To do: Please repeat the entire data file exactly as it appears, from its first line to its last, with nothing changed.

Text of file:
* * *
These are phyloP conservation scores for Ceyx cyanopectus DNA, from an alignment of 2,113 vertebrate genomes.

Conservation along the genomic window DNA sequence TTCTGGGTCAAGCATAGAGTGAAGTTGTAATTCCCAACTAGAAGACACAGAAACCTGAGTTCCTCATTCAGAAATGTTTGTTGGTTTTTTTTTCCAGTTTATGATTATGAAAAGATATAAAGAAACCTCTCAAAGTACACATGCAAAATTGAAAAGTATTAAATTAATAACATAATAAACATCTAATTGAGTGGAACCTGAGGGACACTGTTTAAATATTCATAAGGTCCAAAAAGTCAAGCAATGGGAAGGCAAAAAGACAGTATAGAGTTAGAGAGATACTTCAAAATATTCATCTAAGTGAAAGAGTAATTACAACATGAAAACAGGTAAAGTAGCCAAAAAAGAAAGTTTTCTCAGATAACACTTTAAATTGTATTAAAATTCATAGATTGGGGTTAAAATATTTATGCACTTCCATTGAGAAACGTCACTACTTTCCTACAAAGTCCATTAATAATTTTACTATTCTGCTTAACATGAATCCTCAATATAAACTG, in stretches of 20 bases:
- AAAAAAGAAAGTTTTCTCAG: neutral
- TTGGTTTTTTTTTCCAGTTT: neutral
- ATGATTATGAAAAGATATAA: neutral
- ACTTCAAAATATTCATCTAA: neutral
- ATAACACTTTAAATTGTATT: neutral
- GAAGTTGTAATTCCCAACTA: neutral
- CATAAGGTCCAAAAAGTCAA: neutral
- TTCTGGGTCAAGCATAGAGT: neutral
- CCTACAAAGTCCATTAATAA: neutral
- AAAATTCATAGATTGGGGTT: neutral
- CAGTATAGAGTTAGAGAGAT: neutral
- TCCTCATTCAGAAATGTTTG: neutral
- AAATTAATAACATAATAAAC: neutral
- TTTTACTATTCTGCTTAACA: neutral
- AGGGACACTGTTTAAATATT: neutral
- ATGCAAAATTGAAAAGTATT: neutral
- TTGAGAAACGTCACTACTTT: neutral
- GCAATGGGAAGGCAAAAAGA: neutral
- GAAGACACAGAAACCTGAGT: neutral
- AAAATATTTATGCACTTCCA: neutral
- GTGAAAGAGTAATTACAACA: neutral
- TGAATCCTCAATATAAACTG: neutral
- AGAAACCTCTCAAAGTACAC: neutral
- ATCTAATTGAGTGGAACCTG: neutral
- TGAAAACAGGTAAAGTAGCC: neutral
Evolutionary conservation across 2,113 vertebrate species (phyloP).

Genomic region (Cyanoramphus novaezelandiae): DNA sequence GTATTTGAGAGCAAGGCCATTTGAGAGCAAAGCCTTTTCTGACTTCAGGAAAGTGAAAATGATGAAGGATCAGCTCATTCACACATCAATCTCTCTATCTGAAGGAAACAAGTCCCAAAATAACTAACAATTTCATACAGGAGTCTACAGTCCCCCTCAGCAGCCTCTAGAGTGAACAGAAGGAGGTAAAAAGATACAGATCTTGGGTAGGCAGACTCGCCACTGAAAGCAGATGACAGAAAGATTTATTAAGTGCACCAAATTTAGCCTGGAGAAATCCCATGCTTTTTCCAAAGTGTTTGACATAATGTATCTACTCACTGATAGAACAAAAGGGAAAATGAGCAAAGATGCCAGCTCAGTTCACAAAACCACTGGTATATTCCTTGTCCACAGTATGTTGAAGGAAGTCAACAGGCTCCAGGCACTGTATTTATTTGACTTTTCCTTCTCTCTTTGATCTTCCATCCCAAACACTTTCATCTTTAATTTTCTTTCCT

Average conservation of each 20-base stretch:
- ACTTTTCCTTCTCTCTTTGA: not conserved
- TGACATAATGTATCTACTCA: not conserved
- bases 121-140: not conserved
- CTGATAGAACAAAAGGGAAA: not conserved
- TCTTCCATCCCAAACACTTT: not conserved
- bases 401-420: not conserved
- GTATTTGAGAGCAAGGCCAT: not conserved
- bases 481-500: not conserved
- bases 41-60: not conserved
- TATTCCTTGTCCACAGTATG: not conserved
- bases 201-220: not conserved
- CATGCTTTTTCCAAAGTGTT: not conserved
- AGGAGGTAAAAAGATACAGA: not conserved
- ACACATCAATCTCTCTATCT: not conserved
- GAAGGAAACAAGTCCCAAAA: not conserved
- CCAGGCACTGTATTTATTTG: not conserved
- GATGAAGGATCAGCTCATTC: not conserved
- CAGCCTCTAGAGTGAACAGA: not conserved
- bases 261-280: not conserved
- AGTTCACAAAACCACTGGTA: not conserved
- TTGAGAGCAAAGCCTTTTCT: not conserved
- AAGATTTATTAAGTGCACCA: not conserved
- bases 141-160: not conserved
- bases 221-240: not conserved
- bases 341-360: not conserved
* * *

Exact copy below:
These are phyloP conservation scores for Ceyx cyanopectus DNA, from an alignment of 2,113 vertebrate genomes.

Conservation along the genomic window DNA sequence TTCTGGGTCAAGCATAGAGTGAAGTTGTAATTCCCAACTAGAAGACACAGAAACCTGAGTTCCTCATTCAGAAATGTTTGTTGGTTTTTTTTTCCAGTTTATGATTATGAAAAGATATAAAGAAACCTCTCAAAGTACACATGCAAAATTGAAAAGTATTAAATTAATAACATAATAAACATCTAATTGAGTGGAACCTGAGGGACACTGTTTAAATATTCATAAGGTCCAAAAAGTCAAGCAATGGGAAGGCAAAAAGACAGTATAGAGTTAGAGAGATACTTCAAAATATTCATCTAAGTGAAAGAGTAATTACAACATGAAAACAGGTAAAGTAGCCAAAAAAGAAAGTTTTCTCAGATAACACTTTAAATTGTATTAAAATTCATAGATTGGGGTTAAAATATTTATGCACTTCCATTGAGAAACGTCACTACTTTCCTACAAAGTCCATTAATAATTTTACTATTCTGCTTAACATGAATCCTCAATATAAACTG, in stretches of 20 bases:
- AAAAAAGAAAGTTTTCTCAG: neutral
- TTGGTTTTTTTTTCCAGTTT: neutral
- ATGATTATGAAAAGATATAA: neutral
- ACTTCAAAATATTCATCTAA: neutral
- ATAACACTTTAAATTGTATT: neutral
- GAAGTTGTAATTCCCAACTA: neutral
- CATAAGGTCCAAAAAGTCAA: neutral
- TTCTGGGTCAAGCATAGAGT: neutral
- CCTACAAAGTCCATTAATAA: neutral
- AAAATTCATAGATTGGGGTT: neutral
- CAGTATAGAGTTAGAGAGAT: neutral
- TCCTCATTCAGAAATGTTTG: neutral
- AAATTAATAACATAATAAAC: neutral
- TTTTACTATTCTGCTTAACA: neutral
- AGGGACACTGTTTAAATATT: neutral
- ATGCAAAATTGAAAAGTATT: neutral
- TTGAGAAACGTCACTACTTT: neutral
- GCAATGGGAAGGCAAAAAGA: neutral
- GAAGACACAGAAACCTGAGT: neutral
- AAAATATTTATGCACTTCCA: neutral
- GTGAAAGAGTAATTACAACA: neutral
- TGAATCCTCAATATAAACTG: neutral
- AGAAACCTCTCAAAGTACAC: neutral
- ATCTAATTGAGTGGAACCTG: neutral
- TGAAAACAGGTAAAGTAGCC: neutral
Evolutionary conservation across 2,113 vertebrate species (phyloP).

Genomic region (Cyanoramphus novaezelandiae): DNA sequence GTATTTGAGAGCAAGGCCATTTGAGAGCAAAGCCTTTTCTGACTTCAGGAAAGTGAAAATGATGAAGGATCAGCTCATTCACACATCAATCTCTCTATCTGAAGGAAACAAGTCCCAAAATAACTAACAATTTCATACAGGAGTCTACAGTCCCCCTCAGCAGCCTCTAGAGTGAACAGAAGGAGGTAAAAAGATACAGATCTTGGGTAGGCAGACTCGCCACTGAAAGCAGATGACAGAAAGATTTATTAAGTGCACCAAATTTAGCCTGGAGAAATCCCATGCTTTTTCCAAAGTGTTTGACATAATGTATCTACTCACTGATAGAACAAAAGGGAAAATGAGCAAAGATGCCAGCTCAGTTCACAAAACCACTGGTATATTCCTTGTCCACAGTATGTTGAAGGAAGTCAACAGGCTCCAGGCACTGTATTTATTTGACTTTTCCTTCTCTCTTTGATCTTCCATCCCAAACACTTTCATCTTTAATTTTCTTTCCT

Average conservation of each 20-base stretch:
- ACTTTTCCTTCTCTCTTTGA: not conserved
- TGACATAATGTATCTACTCA: not conserved
- bases 121-140: not conserved
- CTGATAGAACAAAAGGGAAA: not conserved
- TCTTCCATCCCAAACACTTT: not conserved
- bases 401-420: not conserved
- GTATTTGAGAGCAAGGCCAT: not conserved
- bases 481-500: not conserved
- bases 41-60: not conserved
- TATTCCTTGTCCACAGTATG: not conserved
- bases 201-220: not conserved
- CATGCTTTTTCCAAAGTGTT: not conserved
- AGGAGGTAAAAAGATACAGA: not conserved
- ACACATCAATCTCTCTATCT: not conserved
- GAAGGAAACAAGTCCCAAAA: not conserved
- CCAGGCACTGTATTTATTTG: not conserved
- GATGAAGGATCAGCTCATTC: not conserved
- CAGCCTCTAGAGTGAACAGA: not conserved
- bases 261-280: not conserved
- AGTTCACAAAACCACTGGTA: not conserved
- TTGAGAGCAAAGCCTTTTCT: not conserved
- AAGATTTATTAAGTGCACCA: not conserved
- bases 141-160: not conserved
- bases 221-240: not conserved
- bases 341-360: not conserved